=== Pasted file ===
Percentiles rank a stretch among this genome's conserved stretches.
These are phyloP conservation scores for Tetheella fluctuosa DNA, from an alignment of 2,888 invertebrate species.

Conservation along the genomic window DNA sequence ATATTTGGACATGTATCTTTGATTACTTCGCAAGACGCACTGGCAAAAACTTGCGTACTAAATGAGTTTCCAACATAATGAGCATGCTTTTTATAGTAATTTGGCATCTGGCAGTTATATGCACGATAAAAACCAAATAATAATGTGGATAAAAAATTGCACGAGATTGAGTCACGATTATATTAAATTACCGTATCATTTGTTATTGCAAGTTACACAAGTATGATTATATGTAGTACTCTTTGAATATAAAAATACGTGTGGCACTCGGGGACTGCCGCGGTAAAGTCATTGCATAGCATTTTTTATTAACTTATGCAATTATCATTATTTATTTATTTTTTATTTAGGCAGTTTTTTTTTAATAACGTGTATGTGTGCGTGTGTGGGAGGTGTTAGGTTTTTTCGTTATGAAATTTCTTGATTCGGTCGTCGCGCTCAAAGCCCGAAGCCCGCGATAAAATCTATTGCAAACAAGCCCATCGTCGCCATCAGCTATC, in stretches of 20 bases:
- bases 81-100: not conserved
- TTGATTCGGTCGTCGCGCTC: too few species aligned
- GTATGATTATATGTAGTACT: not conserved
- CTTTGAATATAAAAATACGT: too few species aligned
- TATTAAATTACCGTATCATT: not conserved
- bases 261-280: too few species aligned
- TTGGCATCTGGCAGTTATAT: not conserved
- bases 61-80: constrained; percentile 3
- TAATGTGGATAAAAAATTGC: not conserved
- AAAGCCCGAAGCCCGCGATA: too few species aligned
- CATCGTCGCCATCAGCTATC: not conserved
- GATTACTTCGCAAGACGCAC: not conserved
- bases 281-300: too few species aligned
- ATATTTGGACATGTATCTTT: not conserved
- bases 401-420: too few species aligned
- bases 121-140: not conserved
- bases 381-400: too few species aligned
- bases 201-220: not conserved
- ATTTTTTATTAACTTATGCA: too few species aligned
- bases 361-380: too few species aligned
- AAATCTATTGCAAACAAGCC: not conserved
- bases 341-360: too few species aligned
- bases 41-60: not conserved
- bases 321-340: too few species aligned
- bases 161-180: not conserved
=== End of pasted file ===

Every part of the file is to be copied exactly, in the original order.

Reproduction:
Percentiles rank a stretch among this genome's conserved stretches.
These are phyloP conservation scores for Tetheella fluctuosa DNA, from an alignment of 2,888 invertebrate species.

Conservation along the genomic window DNA sequence ATATTTGGACATGTATCTTTGATTACTTCGCAAGACGCACTGGCAAAAACTTGCGTACTAAATGAGTTTCCAACATAATGAGCATGCTTTTTATAGTAATTTGGCATCTGGCAGTTATATGCACGATAAAAACCAAATAATAATGTGGATAAAAAATTGCACGAGATTGAGTCACGATTATATTAAATTACCGTATCATTTGTTATTGCAAGTTACACAAGTATGATTATATGTAGTACTCTTTGAATATAAAAATACGTGTGGCACTCGGGGACTGCCGCGGTAAAGTCATTGCATAGCATTTTTTATTAACTTATGCAATTATCATTATTTATTTATTTTTTATTTAGGCAGTTTTTTTTTAATAACGTGTATGTGTGCGTGTGTGGGAGGTGTTAGGTTTTTTCGTTATGAAATTTCTTGATTCGGTCGTCGCGCTCAAAGCCCGAAGCCCGCGATAAAATCTATTGCAAACAAGCCCATCGTCGCCATCAGCTATC, in stretches of 20 bases:
- bases 81-100: not conserved
- TTGATTCGGTCGTCGCGCTC: too few species aligned
- GTATGATTATATGTAGTACT: not conserved
- CTTTGAATATAAAAATACGT: too few species aligned
- TATTAAATTACCGTATCATT: not conserved
- bases 261-280: too few species aligned
- TTGGCATCTGGCAGTTATAT: not conserved
- bases 61-80: constrained; percentile 3
- TAATGTGGATAAAAAATTGC: not conserved
- AAAGCCCGAAGCCCGCGATA: too few species aligned
- CATCGTCGCCATCAGCTATC: not conserved
- GATTACTTCGCAAGACGCAC: not conserved
- bases 281-300: too few species aligned
- ATATTTGGACATGTATCTTT: not conserved
- bases 401-420: too few species aligned
- bases 121-140: not conserved
- bases 381-400: too few species aligned
- bases 201-220: not conserved
- ATTTTTTATTAACTTATGCA: too few species aligned
- bases 361-380: too few species aligned
- AAATCTATTGCAAACAAGCC: not conserved
- bases 341-360: too few species aligned
- bases 41-60: not conserved
- bases 321-340: too few species aligned
- bases 161-180: not conserved